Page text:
Don’t be an Ediot: 3 Ways to Crush Your Credibility on LinkedIn

By Vicki Aubin - The Rockin' Career Coach

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LinkedIn credibility“Oh, Look! Got a live one in the net! (pun intended). Heave! Ho! Oh wait, it’s an ediot? Ah, well, won’t fetch much market value…dump it overboard, then…in one, two!”

This is the LAST thing you want a recruiter, headhunter or potential connection to think during their first impression of you on LinkedIn…especially given that over 98% of recruiters are on LinkedIn and over half of them use it exclusively. Yeow!

That’s why it’s crucial that you depict as consistent and connection-worthy an image / impression of yourself on this powerful portal as possible; in not only your profile details and data, but also more importantly, your activity and interactions with others.

In other words, don’t look like an ediot!

So, what makes an ediot and how can you avoid looking like one on LinkedIn?

An E-diot lacks the common sense, courtesy and/or etiquette that the rest of us intrinsically expect and take for granted in our professional interactions with others. And having been a Recruiter/Headhunter who has used (and still uses) LinkedIn quite extensively, I’ve witnessed varying degrees of ediocy, each with its own degree of credibility compromise/crush-potential.

Here are the top 3 that make me (and recruiters) cringe…

1) Treating LinkedIn like a dating website:

“Duh!” you say? Well, you’d be surprised. Over the past several months, I’ve received messages in my LinkedIn inbox stating the following (no joke):

“Hey there, you look so stunning. Can’t take my eyes off of you…”
“Hi, How are you? What’s goin on?”

LESSON: LinkedIn is a PROFESSIONAL networking portal. Do not use it as your own personal dating site (Match, eHarmony, hello?) or as your source for social activities (um, it’s called Facebook?). Not only is this practice incredibly unethical and inappropriate, anyone who uses it as such is instantly branded as a “creep”, killing their credibility, and in my case, instantly banishing their attempted communication to my Trash folder and reported as SPAM.

2) Mis-representing your association in ‘Connection’ requests:

When you send a ‘Connection’ request to someone on LinkedIn to add them to your network, it asks you to choose the association by which you know the person. LinkedIn in fact gives you a number of options to choose, including: Colleague, Classmate, We’ve done business together, Friend, etc. Be sure you choose the accurate and proper association; this ensures your request gets the attention and response you desire.

LESSON: If you don’t know the person already, take heed, as this is where LinkedIn, out of concern for the privacy of its members, gets tricky. Do NOT click an improper association (i.e. “Friend” or “We’ve done business together”) if you are not a Friend or haven’t done business with them. Doing so not only indicates laziness, but it also ticks people off (including myself). If you do not actually know someone previously, your best bet is to find a common connection within your extended network on LinkedIn who can make an Introduction to that person on your behalf. Do the right thing by ‘taking the high road’ with as courteous and professional a first impression as possible.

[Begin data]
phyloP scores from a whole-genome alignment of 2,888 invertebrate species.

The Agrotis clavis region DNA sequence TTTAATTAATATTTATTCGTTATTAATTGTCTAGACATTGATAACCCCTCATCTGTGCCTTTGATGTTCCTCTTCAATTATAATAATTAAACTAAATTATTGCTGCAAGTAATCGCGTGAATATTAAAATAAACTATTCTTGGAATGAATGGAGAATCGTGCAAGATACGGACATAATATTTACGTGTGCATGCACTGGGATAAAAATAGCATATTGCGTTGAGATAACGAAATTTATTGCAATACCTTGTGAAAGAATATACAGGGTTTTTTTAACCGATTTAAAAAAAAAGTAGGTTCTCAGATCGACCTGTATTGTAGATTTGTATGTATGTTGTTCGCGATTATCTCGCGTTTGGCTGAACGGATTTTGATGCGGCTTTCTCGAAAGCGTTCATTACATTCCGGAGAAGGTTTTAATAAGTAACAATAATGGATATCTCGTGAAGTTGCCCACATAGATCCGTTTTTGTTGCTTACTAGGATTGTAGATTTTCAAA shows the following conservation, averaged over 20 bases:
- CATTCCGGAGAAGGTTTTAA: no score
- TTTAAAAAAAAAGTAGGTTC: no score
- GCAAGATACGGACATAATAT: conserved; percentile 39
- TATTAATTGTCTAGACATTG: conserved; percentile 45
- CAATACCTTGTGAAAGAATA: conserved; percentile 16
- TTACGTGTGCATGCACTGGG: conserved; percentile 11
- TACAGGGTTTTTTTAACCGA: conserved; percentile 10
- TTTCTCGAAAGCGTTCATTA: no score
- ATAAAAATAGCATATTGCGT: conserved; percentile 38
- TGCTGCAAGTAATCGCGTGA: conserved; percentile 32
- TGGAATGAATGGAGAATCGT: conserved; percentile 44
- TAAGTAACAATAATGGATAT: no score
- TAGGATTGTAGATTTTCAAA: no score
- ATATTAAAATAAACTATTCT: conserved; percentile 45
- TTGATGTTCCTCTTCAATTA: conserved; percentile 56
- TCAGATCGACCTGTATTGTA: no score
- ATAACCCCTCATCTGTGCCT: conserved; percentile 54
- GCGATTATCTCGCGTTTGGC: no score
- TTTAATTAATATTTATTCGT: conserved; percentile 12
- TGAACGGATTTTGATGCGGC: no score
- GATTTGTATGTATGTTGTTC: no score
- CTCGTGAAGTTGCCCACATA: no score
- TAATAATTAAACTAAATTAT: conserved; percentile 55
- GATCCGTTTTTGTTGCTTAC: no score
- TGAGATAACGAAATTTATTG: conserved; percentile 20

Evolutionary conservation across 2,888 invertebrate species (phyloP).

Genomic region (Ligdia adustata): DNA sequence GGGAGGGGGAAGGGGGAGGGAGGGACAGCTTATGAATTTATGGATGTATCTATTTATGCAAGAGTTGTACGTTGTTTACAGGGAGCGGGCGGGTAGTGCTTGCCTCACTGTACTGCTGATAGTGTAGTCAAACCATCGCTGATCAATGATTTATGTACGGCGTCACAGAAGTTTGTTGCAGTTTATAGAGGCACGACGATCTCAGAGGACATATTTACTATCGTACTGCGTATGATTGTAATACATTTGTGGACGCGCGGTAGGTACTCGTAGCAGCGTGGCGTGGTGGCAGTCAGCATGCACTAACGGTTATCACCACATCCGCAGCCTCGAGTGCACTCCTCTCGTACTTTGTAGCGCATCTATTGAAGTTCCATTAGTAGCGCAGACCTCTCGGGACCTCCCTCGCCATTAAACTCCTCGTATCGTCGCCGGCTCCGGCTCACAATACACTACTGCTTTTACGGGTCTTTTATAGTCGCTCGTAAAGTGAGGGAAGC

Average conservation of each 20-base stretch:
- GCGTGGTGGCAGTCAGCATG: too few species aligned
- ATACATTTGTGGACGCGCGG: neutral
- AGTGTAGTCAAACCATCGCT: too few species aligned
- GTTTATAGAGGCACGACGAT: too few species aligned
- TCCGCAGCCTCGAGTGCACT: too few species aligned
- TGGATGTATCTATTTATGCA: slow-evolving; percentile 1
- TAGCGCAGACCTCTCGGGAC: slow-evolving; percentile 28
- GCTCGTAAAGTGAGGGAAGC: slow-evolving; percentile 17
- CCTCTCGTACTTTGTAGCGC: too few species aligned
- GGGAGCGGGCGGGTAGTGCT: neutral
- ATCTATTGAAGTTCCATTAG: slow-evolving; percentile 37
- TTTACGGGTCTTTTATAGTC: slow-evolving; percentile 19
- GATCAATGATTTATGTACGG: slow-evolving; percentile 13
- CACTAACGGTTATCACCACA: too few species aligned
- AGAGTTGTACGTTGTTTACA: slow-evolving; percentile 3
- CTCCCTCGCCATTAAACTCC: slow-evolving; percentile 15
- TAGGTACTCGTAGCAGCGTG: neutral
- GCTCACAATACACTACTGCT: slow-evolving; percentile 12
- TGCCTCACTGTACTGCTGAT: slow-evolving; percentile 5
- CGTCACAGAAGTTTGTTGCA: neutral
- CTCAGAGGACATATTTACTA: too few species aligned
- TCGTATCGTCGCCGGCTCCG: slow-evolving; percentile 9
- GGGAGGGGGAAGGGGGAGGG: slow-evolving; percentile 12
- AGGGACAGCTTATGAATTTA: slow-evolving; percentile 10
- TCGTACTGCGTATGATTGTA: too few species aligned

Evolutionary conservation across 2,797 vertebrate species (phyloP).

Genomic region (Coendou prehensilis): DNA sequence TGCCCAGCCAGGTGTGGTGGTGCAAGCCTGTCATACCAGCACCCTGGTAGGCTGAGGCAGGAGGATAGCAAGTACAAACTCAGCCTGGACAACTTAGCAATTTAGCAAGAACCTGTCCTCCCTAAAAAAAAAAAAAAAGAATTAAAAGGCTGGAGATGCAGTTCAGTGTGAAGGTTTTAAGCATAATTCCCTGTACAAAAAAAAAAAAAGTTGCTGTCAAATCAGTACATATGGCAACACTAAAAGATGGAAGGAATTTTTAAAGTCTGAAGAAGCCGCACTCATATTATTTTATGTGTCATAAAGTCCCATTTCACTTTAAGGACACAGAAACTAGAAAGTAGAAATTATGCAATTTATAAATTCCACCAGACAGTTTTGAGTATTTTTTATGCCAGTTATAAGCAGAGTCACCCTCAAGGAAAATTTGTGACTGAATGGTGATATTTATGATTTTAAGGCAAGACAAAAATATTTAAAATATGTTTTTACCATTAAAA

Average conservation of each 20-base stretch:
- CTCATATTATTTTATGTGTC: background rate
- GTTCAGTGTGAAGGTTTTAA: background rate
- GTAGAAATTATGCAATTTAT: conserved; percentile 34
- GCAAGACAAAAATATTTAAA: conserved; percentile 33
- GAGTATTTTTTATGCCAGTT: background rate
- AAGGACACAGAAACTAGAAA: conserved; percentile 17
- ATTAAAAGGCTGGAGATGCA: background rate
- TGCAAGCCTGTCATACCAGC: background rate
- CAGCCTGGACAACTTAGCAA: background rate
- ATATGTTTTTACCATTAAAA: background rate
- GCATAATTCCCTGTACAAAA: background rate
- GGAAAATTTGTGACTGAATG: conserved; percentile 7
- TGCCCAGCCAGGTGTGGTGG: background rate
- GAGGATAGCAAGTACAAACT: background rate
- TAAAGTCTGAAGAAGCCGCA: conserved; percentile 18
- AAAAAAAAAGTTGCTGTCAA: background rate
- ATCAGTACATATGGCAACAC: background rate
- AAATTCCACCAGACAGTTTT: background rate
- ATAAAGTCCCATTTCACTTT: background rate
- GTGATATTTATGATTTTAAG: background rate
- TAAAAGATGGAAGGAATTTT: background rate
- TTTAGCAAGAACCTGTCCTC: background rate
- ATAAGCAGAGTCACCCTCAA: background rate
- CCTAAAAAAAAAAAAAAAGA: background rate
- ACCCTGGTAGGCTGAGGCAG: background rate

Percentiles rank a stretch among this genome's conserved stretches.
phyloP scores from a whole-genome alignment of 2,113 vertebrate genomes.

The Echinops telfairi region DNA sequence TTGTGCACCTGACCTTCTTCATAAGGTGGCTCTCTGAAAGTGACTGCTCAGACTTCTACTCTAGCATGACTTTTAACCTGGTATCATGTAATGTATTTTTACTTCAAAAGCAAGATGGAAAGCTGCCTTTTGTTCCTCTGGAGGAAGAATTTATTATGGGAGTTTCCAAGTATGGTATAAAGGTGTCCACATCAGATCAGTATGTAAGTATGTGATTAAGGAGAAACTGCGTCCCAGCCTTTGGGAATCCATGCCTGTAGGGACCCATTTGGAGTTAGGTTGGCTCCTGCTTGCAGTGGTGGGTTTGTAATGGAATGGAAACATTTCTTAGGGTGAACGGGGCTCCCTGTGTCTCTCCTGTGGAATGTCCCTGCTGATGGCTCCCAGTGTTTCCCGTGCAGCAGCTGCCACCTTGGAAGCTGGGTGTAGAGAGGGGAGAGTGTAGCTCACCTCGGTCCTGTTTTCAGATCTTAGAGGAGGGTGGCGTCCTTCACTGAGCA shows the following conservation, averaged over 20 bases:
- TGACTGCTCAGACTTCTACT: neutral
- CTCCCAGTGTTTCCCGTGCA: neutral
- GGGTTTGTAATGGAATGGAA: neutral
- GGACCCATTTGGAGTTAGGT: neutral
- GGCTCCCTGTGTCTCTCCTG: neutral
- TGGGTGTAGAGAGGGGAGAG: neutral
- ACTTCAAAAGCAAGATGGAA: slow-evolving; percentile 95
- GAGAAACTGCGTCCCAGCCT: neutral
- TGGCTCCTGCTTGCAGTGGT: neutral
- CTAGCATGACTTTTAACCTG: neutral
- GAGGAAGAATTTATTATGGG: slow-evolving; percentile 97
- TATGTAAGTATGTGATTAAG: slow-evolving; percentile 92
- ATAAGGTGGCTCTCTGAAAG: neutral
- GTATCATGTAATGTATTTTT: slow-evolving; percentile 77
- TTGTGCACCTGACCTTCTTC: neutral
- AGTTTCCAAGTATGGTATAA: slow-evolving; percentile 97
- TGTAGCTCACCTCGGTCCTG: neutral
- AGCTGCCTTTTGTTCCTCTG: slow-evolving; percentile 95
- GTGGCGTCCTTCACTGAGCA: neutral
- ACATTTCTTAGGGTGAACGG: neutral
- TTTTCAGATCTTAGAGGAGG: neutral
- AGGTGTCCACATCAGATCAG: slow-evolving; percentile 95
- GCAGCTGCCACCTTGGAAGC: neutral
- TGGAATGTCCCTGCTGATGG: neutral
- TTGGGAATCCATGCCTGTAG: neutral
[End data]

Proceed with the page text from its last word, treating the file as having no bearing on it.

3) Busting out a bad attitude in Groups and Discussion Boards:

Or as my dad sometimes says, “don’t be a negative nelly!”

LinkedIn Groups are places where you can directly converse and interact with people in niche communities on a variety of topics relevant to your career industry/field of interest and most importantly, LEARN and share. However, in a recent career group discussion about smart interview strategies, amidst many positive comments and conversation threads, I saw the following:

“This is useless and has never worked for me.”
“Complete waste of time.”
“Recruiters are all the same. They’re biased.”

Would YOU want to hire this person, based on such an obviously reactive and negative nature? How would they act in a situation representing your company with a client if there was a difference of opinion? These are things that recruiters and potential employers look at when considering anyone as a potential candidate. It’s not just CAN you do the job, but HOW would you do the job?

LESSON: DON’T use Groups/Discussion boards as your own personal sounding board to bad-mouth others (directly or indirectly) or to express frustrations about your employment situation or lack thereof, etc. What you write is out there for ANYONE to see, especially if your name is attributed with it, which on LinkedIn, it is.

IN SUMMARY: Don’t be an ediot! Take special thought and care to craft a consistent and credible image for yourself on LinkedIn, which over time and with multiple impressions becomes the personal ‘brand’ you impart upon the professional world at large (i.e. your In Credible factor).

ACTION ITEM: These credibility crushers are just three of out 21 LinkedIn super secrets covered in my book “Headhunter LinkedIn Super Secrets Revealed: 21 Simple Steps to become Absolutely Irresistible to Employers.” Grab yours here.

Image ©2013 James Barker Illustration


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